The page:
Every weekday morning in Seattle, a programmer drives a Car2Go from her neighborhood to a light rail station. In Baltimore, a graphic designer uses a Bird scooter to get from his front door to a water taxi. Meanwhile, in underserved communities around North America, thousands of workers walk a mile or more in unsafe traveling conditions to wait for a bus to finish their commutes.
Inadequate transportation systems cause many ills, which are felt most acutely in low-income communities where fewer residents have access to a personal automobile. People who can’t afford a car, or are simply unable to drive, travel significant distances to access any public transit option that can help them reach their destinations.
Long commutes and unreliable access to work, family, and social support systems lead to poor quality of life and negative social outcomes. This is particularly true for people living in lower-income neighborhoods, where missed transit connections and lengthy travel times limit access to job opportunities, affordable childcare, healthcare, and other basic services.
For example, a survey of low-income patients found those who rode the bus were twice as likely to miss appointments compared to patients with access to a vehicle. A recent study found ambulance calls drop by an average of 7 percent after ride-sharing providers enter the marketplace, suggesting that ambulances are sometimes called in response to a patient’s lack of a better transportation option.
In low income areas, these challenges tend to stack on top of one another and large public investments in systemic improvements, such as new transit lines, take both time and political will.
Taking Steps Toward Urban Accessibility
In many places, emerging technologies and services such as bike and scooter sharing are being used by some to fill transportation system gaps. What is problematic, however, is that even though shared bikes and scooters are available in most large and medium-sized cities in North America, they are not equally distributed among neighborhoods.
This is a problem that has particularly plagued docked bike sharing systems, where the significant public investment in each station often causes decision makers to focus stations in locations where they anticipate high demand, and otherwise weigh factors that cause them to locate outside of some neighborhoods that most acutely need additional transportation options.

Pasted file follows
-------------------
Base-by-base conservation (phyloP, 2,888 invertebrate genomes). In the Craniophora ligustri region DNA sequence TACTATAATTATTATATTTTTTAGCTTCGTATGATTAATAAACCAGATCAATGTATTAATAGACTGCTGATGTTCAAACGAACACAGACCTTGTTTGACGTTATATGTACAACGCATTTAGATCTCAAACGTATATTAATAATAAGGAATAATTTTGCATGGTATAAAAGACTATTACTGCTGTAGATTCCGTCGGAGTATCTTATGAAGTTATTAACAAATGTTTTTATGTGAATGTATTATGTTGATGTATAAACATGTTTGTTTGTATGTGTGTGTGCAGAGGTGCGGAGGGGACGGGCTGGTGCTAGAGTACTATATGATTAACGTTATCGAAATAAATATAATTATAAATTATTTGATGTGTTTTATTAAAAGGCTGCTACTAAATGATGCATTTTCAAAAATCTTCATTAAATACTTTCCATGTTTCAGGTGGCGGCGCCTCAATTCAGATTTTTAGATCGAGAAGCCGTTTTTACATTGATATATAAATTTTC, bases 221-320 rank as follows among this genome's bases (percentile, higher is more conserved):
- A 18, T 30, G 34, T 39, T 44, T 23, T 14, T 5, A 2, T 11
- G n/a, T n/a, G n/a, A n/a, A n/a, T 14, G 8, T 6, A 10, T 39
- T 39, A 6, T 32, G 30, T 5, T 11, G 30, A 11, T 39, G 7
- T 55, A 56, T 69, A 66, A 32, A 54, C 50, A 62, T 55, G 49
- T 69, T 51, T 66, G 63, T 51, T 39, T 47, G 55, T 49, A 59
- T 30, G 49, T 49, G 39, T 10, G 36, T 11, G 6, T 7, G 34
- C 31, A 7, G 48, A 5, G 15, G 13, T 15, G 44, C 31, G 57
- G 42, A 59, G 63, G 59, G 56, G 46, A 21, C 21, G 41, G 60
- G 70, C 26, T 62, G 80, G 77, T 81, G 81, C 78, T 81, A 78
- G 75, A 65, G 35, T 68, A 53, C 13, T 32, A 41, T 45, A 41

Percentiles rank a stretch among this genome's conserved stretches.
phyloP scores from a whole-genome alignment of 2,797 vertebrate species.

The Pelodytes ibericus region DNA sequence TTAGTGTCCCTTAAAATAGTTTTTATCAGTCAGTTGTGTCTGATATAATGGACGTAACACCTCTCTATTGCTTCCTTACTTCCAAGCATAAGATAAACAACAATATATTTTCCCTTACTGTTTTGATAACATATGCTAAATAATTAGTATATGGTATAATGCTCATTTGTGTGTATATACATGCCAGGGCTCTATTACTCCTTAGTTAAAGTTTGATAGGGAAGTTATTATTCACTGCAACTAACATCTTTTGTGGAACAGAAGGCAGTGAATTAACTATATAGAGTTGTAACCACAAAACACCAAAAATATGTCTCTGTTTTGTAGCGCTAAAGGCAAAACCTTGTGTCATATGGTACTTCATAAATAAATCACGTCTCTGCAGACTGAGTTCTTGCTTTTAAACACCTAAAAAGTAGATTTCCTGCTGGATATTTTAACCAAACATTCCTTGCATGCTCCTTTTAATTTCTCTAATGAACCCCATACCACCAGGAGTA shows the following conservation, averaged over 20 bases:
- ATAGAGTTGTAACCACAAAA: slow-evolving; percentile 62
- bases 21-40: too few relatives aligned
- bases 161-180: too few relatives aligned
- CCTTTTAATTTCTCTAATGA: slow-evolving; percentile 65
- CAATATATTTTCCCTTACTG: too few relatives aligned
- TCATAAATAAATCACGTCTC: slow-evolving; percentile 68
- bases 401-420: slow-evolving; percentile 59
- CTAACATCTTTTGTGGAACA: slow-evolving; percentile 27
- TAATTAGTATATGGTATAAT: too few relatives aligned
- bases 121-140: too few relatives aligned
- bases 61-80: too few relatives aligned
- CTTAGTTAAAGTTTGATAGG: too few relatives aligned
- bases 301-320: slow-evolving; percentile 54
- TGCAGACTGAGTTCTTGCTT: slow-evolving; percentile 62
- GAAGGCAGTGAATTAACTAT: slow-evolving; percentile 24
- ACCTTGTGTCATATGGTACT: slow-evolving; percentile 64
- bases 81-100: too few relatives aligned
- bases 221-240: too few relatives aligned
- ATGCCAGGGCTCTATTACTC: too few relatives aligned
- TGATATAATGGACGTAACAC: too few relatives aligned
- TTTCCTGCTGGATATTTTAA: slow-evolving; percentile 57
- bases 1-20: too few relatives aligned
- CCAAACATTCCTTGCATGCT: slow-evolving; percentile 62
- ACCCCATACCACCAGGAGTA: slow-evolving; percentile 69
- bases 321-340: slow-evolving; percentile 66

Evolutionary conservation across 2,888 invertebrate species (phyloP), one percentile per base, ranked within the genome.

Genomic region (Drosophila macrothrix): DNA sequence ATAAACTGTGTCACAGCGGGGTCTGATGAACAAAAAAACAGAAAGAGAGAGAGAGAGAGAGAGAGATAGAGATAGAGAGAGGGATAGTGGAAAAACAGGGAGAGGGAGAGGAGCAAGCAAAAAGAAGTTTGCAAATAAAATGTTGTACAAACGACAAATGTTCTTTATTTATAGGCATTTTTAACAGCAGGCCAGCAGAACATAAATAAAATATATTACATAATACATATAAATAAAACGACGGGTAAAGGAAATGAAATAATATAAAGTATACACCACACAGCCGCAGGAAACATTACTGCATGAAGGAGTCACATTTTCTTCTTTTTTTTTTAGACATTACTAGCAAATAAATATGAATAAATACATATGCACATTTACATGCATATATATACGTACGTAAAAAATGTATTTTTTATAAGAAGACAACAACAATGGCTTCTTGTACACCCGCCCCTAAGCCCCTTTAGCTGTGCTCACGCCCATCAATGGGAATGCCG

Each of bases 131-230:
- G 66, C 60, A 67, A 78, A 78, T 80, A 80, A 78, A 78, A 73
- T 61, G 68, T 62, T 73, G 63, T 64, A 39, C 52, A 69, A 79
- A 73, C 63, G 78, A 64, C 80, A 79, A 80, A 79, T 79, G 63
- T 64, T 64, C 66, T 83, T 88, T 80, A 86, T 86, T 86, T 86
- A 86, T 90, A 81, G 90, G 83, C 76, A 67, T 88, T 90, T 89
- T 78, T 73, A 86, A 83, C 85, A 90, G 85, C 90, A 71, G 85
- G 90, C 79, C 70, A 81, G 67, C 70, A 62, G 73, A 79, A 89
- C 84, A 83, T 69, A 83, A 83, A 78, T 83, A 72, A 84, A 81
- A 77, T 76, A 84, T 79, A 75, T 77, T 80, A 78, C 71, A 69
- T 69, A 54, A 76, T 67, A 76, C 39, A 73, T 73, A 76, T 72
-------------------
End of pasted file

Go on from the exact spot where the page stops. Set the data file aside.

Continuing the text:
For example, fewer than 20 percent of Citi Bike stations in the New York metro area are in zip codes where the median annual income is below $50,000. A disproportionate number of bike share users are also from higher-income populations in nearly all major cities using these programs.
Emerging multi-modal transportation services such as dockless bike and scooter sharing companies could present an opportunity to improve transportation options for some residents of low income neighborhoods, but cities shouldn’t expect for-profit companies to act philanthropically.
By requiring micro-mobility companies like Lime or Bird to provide more of their services in low-income areas in addition to the central business districts that are most profitable for them, cities can strengthen urban accessibility and improve well-being for more residents. A handful of dockless vehicle sharing pilot programs have produced encouraging results that show what could be possible in the terms of encouraging companies to distribute their vehicles so that they can be accessed by people in all neighborhoods.
- Portland, OR requires electric scooter companies deploy 100 scooters or 20 percent of their fleet (whichever is less) in historically underserved neighborhoods.
- Los Angeles allows a higher number of e-scooters in disadvantaged neighborhoods to encourage easier commutes.
- Several cities require electric scooter companies to offer discounted rates for those on public assistance. For example, Citi Bike NY offers a discounted monthly membership for SNAP recipients and residents in public housing.
Multi-modal journeys combining dockless shared vehicles with public transit services can improve access to jobs, healthcare, and social support systems for those who can use them. That said, placing e-scooters on neighborhood street corners doesn’t address more systemic issues, and can cause problems for wheelchair users and pedestrians with limited vision or limited mobility if they are not parked and managed appropriately. What it comes down to is cities and e-scooter providers need to engage with community organizations and residents to identify and overcome neighborhood-specific transportation problems.